- "Rape doesn't actually exist" Michael Crook
- Michael Crook believes that females should accept a degree of responsibility in cases where a rape occurs
- "I've never experienced anything like it's incredibly emotional, even for an outsider like me. These two young men, with promising futures, star football players, A students, literally watched as their lives fell apart" Poppy Harlow (CNN reporter covering the verdict)
The quote from the CNN is very troubling. The viewing public learns from news program. The attitudes and beliefs towards rape. This is especially true of young and uneducated minds. It is news organizations and social media outlets that allow these attitudes to be aired that enable victim blaming to be more prevalent than ever.
How has the media treated rape victims in the past? It wasn't until the 1930s that media began writing about crimes involving sex with regularity. From the 1940s through the 1960s, victim names were often published in the coverage of the crime. During the Civil Rights and Feminist movements, media agencies began examining how they covered these cases. By the early 1980s, media outlets began voluntarily excluding the victims names from many of the publications. The issue becomes even more sensitive when the victim is a minor. In the Steubenville trial, the victim's name was accidentally aired during coverage of the perpetrator's testimony.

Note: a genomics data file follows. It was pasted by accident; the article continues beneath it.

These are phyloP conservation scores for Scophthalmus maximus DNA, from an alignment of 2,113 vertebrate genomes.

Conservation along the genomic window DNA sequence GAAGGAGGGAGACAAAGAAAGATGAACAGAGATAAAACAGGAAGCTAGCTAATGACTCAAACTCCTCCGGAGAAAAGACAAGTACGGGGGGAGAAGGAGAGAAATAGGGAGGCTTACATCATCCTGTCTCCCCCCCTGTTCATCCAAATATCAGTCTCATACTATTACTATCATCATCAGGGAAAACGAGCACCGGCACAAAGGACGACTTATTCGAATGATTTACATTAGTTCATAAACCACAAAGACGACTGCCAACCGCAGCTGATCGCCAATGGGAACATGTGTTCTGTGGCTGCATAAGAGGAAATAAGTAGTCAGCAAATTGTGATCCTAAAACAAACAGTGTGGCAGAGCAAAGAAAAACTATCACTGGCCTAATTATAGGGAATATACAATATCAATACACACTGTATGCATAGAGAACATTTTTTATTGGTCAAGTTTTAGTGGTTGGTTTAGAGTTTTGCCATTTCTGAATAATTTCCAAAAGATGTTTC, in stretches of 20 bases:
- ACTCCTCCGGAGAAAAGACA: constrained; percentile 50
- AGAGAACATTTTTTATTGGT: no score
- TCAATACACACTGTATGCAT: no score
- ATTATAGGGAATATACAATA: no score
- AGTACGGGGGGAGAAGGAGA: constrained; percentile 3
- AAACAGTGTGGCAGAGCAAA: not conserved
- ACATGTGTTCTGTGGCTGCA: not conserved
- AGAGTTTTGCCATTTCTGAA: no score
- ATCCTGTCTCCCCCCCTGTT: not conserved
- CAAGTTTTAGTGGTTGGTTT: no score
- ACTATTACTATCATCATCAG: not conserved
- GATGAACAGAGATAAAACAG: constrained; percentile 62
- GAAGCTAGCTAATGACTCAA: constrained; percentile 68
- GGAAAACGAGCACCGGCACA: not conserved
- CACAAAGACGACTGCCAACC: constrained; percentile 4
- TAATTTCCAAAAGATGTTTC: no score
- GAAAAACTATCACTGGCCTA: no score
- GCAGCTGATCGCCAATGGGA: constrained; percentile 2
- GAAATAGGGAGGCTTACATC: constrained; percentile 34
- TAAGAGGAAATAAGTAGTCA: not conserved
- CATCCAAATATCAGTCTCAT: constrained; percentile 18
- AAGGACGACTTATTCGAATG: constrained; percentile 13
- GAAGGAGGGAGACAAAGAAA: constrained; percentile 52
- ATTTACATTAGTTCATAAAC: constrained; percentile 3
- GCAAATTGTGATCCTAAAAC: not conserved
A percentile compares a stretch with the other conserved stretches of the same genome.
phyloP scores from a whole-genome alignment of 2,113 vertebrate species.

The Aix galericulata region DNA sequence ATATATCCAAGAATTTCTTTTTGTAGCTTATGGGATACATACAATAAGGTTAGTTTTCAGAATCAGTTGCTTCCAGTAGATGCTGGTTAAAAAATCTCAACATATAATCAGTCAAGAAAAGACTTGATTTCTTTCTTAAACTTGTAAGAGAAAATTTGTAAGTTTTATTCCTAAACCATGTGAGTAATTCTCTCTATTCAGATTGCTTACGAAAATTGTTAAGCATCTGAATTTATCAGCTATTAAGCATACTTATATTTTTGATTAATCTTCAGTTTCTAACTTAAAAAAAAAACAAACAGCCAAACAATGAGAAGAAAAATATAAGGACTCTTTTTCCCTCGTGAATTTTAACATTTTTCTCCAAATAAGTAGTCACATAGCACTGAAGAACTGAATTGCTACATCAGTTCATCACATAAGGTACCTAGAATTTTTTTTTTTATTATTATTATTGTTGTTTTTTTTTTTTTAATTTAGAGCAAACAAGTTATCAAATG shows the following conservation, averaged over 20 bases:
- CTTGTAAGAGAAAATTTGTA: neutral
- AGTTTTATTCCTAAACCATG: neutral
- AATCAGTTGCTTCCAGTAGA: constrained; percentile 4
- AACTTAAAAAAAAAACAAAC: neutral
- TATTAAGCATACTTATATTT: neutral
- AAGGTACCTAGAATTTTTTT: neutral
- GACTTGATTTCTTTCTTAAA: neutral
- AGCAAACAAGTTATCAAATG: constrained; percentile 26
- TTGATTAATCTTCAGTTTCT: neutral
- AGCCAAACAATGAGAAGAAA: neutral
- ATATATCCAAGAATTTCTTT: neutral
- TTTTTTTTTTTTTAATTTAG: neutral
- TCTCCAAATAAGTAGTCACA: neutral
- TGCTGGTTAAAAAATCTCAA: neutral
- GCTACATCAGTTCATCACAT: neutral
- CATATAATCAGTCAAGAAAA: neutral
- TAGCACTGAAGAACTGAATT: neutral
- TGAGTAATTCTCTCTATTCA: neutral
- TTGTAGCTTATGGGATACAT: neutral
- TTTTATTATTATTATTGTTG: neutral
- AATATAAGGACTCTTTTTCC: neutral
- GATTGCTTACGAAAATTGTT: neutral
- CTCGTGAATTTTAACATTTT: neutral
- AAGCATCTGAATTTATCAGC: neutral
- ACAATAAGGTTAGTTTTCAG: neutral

How does the race of the victim impact victim blaming? Research has shown that race has determined victim blaming in many cases. Interracial rapes were judged to have more culpable and less credible victims (George, Martinez 2002). There is a durability of racial stereotypes about rape and their influence on discriminatory outcomes (George, Martinez 2002). As discussed above, these "attitudes" or "beliefs" or "myths" are often perpetuated by the mass media. The attitudes that many men have regarding women lying to get attention or money are just that, a myth. The research shows that across all violent crimes, truthful reporting of victimization is very steady.
No woman ever asks to be raped, ever. No matter how she may dress or how much alcohol she may consume, a rape is still a rape where the perpetrators CHOSE to force the victim into sexual behaviours. Events such as the Slut Walk are attempting to change the attitudes of those in power regarding placing the blame of a rape at the feet of the victim.